What your piece seemed to forget is that for some of us it’s reversed. We didn’t grow up with the internet. The internet grew up with us. You came over as patronising and dismissive of this generation.

        If all you meant to point out was that parties and “politicians often behave cluelessly in relation to the internet” then that is a very fair point. Perhaps you should have confined yourself to that argument.

  4. I’m 59 next month and you’re all talking pish.

  5. Yes let’s kill the old. They don’t understand the interweb, smell and cost us money. There’s some quite serious stuff in this piece, but the level of patronisation is enough to choke a horse….

  6. Much of it is generational, isn’t it? I was lucky; due to my father’s occupation I grew up with computers and I got access to the internet through my university at the start of the ‘nineties; but, at 38, I’m right on the cusp – most people my age are pretty clueless about it. Most parliamentary politicians are at least a decade older. With rare exceptions, such as Twitter enthusiast John Prescott, they simply cannot get their heads around something that has been revolutionary in terms of communication and has reshaped social interaction. For them it has always been a matter of catching up. These things do get harder as we get older and it’s difficult to feel motivated if one’s peer group, encountering similar frustrations, largely reacts by pretending it’s not important anyway.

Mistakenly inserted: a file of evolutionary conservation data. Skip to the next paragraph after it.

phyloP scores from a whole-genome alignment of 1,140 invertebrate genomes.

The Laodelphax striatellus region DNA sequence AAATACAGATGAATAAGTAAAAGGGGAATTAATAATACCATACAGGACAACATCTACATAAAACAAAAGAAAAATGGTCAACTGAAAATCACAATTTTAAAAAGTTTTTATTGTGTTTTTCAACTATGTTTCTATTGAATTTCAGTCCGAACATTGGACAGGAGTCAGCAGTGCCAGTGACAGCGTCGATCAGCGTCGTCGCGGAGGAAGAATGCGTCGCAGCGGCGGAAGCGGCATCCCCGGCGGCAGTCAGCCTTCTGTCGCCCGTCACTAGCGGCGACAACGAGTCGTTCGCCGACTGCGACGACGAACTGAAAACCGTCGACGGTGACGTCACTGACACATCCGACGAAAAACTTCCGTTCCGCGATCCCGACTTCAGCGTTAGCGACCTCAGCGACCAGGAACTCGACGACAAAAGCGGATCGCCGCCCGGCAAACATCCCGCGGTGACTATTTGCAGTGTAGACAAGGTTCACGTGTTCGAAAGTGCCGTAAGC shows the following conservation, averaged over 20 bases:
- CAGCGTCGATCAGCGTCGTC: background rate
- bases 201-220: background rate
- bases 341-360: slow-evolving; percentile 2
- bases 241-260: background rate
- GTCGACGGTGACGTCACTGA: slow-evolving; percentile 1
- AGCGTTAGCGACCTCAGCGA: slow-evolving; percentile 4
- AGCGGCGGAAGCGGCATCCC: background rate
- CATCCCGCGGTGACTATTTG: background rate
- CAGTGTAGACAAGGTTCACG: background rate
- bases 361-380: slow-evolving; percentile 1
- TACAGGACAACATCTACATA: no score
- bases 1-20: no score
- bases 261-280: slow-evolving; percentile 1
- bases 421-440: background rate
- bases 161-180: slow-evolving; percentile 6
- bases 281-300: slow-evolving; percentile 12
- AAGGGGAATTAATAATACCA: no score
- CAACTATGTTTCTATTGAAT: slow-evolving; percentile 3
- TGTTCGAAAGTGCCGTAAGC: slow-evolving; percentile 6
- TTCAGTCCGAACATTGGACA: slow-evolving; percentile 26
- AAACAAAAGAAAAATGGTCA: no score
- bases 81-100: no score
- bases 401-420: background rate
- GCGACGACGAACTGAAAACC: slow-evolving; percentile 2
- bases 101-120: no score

• “at 38, I’m right on the cusp – most people my age are pretty clueless about it”

      I’m 48, which means I’m 4 years younger than the average MP. I’m still capable of learning new stuff, so why aren’t they? I don’t accept that people in their 40s and 50s as a general rule can’t learn stuff. If some individuals can’t or won’t, then those indivduals aren’t fit to be MPs.